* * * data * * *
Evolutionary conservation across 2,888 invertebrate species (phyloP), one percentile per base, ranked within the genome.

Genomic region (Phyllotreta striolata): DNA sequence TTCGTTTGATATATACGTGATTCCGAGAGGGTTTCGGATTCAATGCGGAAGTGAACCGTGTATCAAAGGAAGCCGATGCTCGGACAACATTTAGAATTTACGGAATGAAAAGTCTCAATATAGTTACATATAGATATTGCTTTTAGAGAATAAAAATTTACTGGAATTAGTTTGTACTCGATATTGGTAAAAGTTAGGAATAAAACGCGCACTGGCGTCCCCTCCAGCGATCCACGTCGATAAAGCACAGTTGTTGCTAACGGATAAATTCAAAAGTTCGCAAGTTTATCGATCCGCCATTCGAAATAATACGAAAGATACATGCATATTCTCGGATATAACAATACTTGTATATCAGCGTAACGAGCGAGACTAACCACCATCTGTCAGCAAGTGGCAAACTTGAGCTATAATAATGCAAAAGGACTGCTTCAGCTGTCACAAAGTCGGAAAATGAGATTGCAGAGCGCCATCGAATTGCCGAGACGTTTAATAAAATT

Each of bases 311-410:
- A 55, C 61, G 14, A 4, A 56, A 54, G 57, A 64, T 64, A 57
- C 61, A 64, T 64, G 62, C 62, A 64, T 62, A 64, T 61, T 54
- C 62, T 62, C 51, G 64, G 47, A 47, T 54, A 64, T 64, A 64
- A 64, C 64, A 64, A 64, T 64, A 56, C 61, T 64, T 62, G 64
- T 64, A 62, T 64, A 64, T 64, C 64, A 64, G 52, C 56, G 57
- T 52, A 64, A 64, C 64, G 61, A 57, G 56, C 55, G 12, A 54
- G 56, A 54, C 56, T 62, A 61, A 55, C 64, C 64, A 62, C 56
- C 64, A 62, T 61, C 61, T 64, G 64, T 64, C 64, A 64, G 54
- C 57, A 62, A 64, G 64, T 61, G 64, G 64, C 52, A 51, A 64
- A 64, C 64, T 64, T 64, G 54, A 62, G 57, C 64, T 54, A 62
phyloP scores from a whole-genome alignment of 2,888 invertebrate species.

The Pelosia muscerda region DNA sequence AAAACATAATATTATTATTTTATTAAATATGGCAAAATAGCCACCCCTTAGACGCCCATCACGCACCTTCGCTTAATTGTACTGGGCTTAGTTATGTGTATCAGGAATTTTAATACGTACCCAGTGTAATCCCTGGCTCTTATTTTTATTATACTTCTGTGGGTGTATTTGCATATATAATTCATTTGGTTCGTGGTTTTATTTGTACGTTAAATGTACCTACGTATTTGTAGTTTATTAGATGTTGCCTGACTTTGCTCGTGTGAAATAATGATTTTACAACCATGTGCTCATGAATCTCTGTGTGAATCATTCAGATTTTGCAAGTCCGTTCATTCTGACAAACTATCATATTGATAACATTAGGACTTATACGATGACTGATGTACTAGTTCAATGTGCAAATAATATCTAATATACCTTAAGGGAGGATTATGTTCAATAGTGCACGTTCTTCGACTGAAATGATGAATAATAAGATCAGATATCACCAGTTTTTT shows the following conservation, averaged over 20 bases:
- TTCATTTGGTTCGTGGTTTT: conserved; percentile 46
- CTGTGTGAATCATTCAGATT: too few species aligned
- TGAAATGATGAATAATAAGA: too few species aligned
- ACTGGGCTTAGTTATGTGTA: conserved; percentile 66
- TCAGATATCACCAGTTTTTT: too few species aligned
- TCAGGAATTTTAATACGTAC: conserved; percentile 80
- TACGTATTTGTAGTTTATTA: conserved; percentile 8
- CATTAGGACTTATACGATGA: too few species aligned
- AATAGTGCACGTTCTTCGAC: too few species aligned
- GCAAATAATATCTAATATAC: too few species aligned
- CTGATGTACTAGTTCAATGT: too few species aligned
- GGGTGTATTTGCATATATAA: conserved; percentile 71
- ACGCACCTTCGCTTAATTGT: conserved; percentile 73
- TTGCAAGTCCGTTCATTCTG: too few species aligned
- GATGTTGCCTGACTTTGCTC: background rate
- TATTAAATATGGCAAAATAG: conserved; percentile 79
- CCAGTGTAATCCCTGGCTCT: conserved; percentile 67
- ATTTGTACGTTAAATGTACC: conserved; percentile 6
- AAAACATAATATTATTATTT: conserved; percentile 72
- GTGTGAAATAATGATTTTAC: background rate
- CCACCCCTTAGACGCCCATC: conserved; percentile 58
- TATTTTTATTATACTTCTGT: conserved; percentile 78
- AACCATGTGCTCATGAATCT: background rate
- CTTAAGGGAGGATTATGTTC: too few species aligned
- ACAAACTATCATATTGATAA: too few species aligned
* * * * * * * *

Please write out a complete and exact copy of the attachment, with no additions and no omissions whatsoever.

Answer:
Evolutionary conservation across 2,888 invertebrate species (phyloP), one percentile per base, ranked within the genome.

Genomic region (Phyllotreta striolata): DNA sequence TTCGTTTGATATATACGTGATTCCGAGAGGGTTTCGGATTCAATGCGGAAGTGAACCGTGTATCAAAGGAAGCCGATGCTCGGACAACATTTAGAATTTACGGAATGAAAAGTCTCAATATAGTTACATATAGATATTGCTTTTAGAGAATAAAAATTTACTGGAATTAGTTTGTACTCGATATTGGTAAAAGTTAGGAATAAAACGCGCACTGGCGTCCCCTCCAGCGATCCACGTCGATAAAGCACAGTTGTTGCTAACGGATAAATTCAAAAGTTCGCAAGTTTATCGATCCGCCATTCGAAATAATACGAAAGATACATGCATATTCTCGGATATAACAATACTTGTATATCAGCGTAACGAGCGAGACTAACCACCATCTGTCAGCAAGTGGCAAACTTGAGCTATAATAATGCAAAAGGACTGCTTCAGCTGTCACAAAGTCGGAAAATGAGATTGCAGAGCGCCATCGAATTGCCGAGACGTTTAATAAAATT

Each of bases 311-410:
- A 55, C 61, G 14, A 4, A 56, A 54, G 57, A 64, T 64, A 57
- C 61, A 64, T 64, G 62, C 62, A 64, T 62, A 64, T 61, T 54
- C 62, T 62, C 51, G 64, G 47, A 47, T 54, A 64, T 64, A 64
- A 64, C 64, A 64, A 64, T 64, A 56, C 61, T 64, T 62, G 64
- T 64, A 62, T 64, A 64, T 64, C 64, A 64, G 52, C 56, G 57
- T 52, A 64, A 64, C 64, G 61, A 57, G 56, C 55, G 12, A 54
- G 56, A 54, C 56, T 62, A 61, A 55, C 64, C 64, A 62, C 56
- C 64, A 62, T 61, C 61, T 64, G 64, T 64, C 64, A 64, G 54
- C 57, A 62, A 64, G 64, T 61, G 64, G 64, C 52, A 51, A 64
- A 64, C 64, T 64, T 64, G 54, A 62, G 57, C 64, T 54, A 62
phyloP scores from a whole-genome alignment of 2,888 invertebrate species.

The Pelosia muscerda region DNA sequence AAAACATAATATTATTATTTTATTAAATATGGCAAAATAGCCACCCCTTAGACGCCCATCACGCACCTTCGCTTAATTGTACTGGGCTTAGTTATGTGTATCAGGAATTTTAATACGTACCCAGTGTAATCCCTGGCTCTTATTTTTATTATACTTCTGTGGGTGTATTTGCATATATAATTCATTTGGTTCGTGGTTTTATTTGTACGTTAAATGTACCTACGTATTTGTAGTTTATTAGATGTTGCCTGACTTTGCTCGTGTGAAATAATGATTTTACAACCATGTGCTCATGAATCTCTGTGTGAATCATTCAGATTTTGCAAGTCCGTTCATTCTGACAAACTATCATATTGATAACATTAGGACTTATACGATGACTGATGTACTAGTTCAATGTGCAAATAATATCTAATATACCTTAAGGGAGGATTATGTTCAATAGTGCACGTTCTTCGACTGAAATGATGAATAATAAGATCAGATATCACCAGTTTTTT shows the following conservation, averaged over 20 bases:
- TTCATTTGGTTCGTGGTTTT: conserved; percentile 46
- CTGTGTGAATCATTCAGATT: too few species aligned
- TGAAATGATGAATAATAAGA: too few species aligned
- ACTGGGCTTAGTTATGTGTA: conserved; percentile 66
- TCAGATATCACCAGTTTTTT: too few species aligned
- TCAGGAATTTTAATACGTAC: conserved; percentile 80
- TACGTATTTGTAGTTTATTA: conserved; percentile 8
- CATTAGGACTTATACGATGA: too few species aligned
- AATAGTGCACGTTCTTCGAC: too few species aligned
- GCAAATAATATCTAATATAC: too few species aligned
- CTGATGTACTAGTTCAATGT: too few species aligned
- GGGTGTATTTGCATATATAA: conserved; percentile 71
- ACGCACCTTCGCTTAATTGT: conserved; percentile 73
- TTGCAAGTCCGTTCATTCTG: too few species aligned
- GATGTTGCCTGACTTTGCTC: background rate
- TATTAAATATGGCAAAATAG: conserved; percentile 79
- CCAGTGTAATCCCTGGCTCT: conserved; percentile 67
- ATTTGTACGTTAAATGTACC: conserved; percentile 6
- AAAACATAATATTATTATTT: conserved; percentile 72
- GTGTGAAATAATGATTTTAC: background rate
- CCACCCCTTAGACGCCCATC: conserved; percentile 58
- TATTTTTATTATACTTCTGT: conserved; percentile 78
- AACCATGTGCTCATGAATCT: background rate
- CTTAAGGGAGGATTATGTTC: too few species aligned
- ACAAACTATCATATTGATAA: too few species aligned